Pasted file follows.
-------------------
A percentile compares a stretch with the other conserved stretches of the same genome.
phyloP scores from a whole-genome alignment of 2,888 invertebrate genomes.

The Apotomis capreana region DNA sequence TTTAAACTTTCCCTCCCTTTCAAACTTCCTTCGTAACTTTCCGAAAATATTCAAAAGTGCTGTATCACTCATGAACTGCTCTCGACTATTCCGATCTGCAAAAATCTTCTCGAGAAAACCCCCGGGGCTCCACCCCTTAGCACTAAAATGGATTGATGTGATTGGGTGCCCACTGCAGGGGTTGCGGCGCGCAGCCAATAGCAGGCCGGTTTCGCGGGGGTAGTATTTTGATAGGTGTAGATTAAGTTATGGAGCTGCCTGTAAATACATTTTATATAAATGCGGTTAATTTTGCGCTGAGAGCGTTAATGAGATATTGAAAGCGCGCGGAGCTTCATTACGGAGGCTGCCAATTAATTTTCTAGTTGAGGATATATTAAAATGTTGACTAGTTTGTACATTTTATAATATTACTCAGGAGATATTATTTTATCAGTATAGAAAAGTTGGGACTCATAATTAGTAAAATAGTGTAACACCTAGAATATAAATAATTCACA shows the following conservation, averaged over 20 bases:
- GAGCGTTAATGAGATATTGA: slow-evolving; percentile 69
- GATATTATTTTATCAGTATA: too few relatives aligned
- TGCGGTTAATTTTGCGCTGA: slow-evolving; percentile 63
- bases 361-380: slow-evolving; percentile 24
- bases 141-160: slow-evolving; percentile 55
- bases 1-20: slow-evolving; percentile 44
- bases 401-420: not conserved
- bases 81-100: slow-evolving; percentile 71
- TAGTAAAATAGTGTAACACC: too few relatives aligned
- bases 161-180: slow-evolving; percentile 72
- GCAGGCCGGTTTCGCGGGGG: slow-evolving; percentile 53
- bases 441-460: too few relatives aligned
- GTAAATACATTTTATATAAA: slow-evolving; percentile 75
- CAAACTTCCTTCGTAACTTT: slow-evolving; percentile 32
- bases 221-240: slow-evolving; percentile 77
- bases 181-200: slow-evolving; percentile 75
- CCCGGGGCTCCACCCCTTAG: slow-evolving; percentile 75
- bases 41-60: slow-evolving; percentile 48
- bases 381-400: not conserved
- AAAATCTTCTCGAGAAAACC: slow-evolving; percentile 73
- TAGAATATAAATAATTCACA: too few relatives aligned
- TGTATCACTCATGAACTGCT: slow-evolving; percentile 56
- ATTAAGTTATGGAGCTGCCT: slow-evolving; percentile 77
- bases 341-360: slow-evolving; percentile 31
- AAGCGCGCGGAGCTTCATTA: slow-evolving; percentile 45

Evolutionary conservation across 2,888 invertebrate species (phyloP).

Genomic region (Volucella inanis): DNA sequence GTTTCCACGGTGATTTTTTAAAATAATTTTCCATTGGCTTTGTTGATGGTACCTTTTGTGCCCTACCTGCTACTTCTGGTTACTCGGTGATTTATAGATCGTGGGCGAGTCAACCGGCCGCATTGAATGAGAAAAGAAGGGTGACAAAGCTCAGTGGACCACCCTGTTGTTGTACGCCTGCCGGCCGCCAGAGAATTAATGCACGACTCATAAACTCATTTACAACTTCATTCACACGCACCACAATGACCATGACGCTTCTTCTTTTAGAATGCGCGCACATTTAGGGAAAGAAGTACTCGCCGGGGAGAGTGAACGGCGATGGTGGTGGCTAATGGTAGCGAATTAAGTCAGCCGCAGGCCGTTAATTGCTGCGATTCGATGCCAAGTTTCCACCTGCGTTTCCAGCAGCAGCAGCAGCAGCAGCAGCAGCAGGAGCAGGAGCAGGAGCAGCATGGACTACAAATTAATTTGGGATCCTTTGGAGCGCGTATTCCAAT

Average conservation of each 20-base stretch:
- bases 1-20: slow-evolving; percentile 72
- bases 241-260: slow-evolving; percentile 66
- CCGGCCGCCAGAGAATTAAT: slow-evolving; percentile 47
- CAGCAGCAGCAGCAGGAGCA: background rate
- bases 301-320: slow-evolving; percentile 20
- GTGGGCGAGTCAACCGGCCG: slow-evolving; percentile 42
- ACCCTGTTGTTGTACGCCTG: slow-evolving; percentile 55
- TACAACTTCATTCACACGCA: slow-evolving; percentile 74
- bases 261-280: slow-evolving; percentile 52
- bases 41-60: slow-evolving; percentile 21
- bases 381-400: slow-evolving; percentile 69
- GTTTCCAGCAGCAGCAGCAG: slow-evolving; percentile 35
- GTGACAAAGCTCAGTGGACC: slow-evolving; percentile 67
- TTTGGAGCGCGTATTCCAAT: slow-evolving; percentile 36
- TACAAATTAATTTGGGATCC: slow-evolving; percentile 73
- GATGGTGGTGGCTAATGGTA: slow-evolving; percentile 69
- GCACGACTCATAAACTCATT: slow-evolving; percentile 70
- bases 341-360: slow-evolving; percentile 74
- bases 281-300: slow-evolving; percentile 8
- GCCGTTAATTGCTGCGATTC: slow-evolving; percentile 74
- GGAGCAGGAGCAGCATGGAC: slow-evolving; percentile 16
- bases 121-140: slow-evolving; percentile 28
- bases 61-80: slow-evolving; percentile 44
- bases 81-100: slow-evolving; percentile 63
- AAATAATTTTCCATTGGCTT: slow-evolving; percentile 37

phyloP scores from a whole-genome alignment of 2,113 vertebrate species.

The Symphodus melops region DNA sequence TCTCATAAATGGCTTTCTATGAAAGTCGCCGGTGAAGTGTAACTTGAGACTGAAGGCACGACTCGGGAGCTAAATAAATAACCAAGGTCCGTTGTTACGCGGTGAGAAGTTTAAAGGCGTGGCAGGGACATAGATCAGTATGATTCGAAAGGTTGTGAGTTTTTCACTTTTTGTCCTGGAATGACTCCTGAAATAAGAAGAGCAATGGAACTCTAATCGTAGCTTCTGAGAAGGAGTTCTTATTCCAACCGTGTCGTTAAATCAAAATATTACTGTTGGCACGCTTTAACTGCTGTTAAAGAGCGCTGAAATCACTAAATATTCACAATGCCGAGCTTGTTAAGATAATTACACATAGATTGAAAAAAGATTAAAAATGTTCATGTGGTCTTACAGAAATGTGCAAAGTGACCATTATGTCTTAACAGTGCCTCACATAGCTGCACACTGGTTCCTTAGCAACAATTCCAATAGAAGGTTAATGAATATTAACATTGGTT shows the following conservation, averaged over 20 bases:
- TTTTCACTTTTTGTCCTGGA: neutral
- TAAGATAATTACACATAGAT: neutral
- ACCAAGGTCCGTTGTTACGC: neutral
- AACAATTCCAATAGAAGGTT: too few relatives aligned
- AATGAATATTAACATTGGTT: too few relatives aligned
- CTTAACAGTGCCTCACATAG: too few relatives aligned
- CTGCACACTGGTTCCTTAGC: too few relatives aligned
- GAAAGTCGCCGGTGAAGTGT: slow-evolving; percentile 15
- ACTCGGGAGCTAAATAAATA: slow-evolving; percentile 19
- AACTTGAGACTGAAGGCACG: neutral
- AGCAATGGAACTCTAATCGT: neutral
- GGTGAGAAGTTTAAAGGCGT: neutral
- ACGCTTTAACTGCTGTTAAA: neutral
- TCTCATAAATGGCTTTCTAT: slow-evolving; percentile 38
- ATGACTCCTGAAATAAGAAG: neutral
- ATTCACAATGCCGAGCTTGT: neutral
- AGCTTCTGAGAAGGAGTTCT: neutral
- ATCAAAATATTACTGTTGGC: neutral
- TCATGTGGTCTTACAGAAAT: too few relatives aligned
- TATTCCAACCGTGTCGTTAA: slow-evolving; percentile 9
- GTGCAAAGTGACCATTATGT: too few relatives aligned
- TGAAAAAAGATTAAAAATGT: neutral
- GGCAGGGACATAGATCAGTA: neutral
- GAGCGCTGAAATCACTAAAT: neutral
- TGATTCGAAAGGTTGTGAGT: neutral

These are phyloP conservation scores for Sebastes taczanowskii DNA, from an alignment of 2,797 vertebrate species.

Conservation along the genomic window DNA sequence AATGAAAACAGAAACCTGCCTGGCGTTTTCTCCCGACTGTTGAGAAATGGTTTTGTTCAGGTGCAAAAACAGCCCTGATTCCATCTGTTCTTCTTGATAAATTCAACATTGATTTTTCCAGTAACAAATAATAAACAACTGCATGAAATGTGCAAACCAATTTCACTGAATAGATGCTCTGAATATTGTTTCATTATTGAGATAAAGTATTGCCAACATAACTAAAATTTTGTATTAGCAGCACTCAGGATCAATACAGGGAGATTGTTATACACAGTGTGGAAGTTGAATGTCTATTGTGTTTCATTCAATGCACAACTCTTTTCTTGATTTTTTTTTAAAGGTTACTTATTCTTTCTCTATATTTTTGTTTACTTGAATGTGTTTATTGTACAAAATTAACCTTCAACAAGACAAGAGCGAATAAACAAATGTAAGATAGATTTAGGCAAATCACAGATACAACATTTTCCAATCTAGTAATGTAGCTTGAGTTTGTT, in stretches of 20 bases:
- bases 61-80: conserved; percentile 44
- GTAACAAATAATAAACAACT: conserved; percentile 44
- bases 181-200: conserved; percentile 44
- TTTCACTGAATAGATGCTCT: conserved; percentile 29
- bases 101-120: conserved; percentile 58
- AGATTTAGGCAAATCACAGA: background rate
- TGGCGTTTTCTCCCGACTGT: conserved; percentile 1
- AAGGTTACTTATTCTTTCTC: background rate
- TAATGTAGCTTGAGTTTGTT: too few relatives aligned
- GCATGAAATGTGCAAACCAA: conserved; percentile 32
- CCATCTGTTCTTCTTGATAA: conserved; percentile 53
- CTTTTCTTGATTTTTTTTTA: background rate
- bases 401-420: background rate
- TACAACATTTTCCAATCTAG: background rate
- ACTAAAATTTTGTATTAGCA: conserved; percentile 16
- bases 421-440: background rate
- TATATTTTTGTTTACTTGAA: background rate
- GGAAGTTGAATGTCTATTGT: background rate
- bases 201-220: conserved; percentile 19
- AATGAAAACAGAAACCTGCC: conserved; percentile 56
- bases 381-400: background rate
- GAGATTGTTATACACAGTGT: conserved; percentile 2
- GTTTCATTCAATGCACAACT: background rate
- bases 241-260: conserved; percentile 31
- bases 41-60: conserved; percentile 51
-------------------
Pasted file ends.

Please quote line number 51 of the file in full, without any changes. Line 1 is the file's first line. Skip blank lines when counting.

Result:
- GCCGTTAATTGCTGCGATTC: slow-evolving; percentile 74